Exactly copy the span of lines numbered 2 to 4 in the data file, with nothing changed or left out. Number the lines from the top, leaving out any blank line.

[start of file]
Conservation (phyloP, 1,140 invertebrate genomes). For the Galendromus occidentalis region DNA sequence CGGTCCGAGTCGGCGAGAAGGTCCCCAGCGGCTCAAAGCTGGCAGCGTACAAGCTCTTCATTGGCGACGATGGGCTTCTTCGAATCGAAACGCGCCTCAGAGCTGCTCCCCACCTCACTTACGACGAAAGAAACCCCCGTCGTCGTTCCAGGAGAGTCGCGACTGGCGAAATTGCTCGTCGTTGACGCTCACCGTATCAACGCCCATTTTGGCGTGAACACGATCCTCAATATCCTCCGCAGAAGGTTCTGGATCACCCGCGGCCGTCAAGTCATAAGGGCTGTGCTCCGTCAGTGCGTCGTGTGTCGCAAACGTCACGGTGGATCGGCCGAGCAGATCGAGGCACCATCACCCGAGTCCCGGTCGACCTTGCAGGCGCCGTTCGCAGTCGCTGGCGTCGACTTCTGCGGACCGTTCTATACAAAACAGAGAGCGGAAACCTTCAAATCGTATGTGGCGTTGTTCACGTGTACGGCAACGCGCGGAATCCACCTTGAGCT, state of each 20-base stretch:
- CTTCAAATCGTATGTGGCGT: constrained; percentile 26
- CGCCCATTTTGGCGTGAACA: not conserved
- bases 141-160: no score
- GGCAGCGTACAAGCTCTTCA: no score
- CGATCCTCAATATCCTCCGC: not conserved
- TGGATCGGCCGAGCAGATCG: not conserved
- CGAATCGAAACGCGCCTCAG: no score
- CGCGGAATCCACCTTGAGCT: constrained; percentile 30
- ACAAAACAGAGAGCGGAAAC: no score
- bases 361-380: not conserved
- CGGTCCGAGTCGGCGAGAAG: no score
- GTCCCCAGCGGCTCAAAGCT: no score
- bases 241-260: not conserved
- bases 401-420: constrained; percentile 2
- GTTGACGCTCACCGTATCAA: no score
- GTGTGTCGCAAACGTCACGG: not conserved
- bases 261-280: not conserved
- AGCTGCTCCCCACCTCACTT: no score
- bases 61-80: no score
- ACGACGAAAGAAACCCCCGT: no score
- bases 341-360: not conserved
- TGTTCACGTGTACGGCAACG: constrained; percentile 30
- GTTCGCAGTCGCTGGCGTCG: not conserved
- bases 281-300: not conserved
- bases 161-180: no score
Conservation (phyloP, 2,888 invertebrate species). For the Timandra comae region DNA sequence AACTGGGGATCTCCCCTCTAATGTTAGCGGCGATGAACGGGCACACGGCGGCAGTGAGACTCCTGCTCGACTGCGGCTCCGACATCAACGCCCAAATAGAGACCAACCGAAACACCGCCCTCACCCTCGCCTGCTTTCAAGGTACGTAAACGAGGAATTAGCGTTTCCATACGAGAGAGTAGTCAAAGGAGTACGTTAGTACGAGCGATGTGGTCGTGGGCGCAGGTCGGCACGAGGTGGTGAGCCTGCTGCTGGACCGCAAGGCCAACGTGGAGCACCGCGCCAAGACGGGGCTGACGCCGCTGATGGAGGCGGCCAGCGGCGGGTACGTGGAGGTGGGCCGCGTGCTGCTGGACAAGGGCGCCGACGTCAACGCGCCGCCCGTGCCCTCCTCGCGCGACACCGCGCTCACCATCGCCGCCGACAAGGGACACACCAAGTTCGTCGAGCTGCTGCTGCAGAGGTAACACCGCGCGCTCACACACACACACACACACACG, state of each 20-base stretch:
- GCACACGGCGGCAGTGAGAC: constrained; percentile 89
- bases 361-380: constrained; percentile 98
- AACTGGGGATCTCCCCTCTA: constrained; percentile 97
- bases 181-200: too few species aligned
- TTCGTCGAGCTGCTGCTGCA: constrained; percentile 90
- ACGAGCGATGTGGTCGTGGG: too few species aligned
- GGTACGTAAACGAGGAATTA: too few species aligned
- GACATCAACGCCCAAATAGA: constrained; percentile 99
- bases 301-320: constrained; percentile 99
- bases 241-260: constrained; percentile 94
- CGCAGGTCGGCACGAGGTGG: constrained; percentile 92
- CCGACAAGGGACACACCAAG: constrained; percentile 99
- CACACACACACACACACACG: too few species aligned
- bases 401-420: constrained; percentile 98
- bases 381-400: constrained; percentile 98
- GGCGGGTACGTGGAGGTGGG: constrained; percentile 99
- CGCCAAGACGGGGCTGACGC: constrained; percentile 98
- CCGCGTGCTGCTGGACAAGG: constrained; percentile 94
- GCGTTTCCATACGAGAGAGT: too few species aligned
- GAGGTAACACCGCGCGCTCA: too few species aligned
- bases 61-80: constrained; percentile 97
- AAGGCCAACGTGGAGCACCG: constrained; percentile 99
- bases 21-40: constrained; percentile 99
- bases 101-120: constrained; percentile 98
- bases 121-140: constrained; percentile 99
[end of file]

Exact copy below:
- CTTCAAATCGTATGTGGCGT: constrained; percentile 26
- CGCCCATTTTGGCGTGAACA: not conserved
- bases 141-160: no score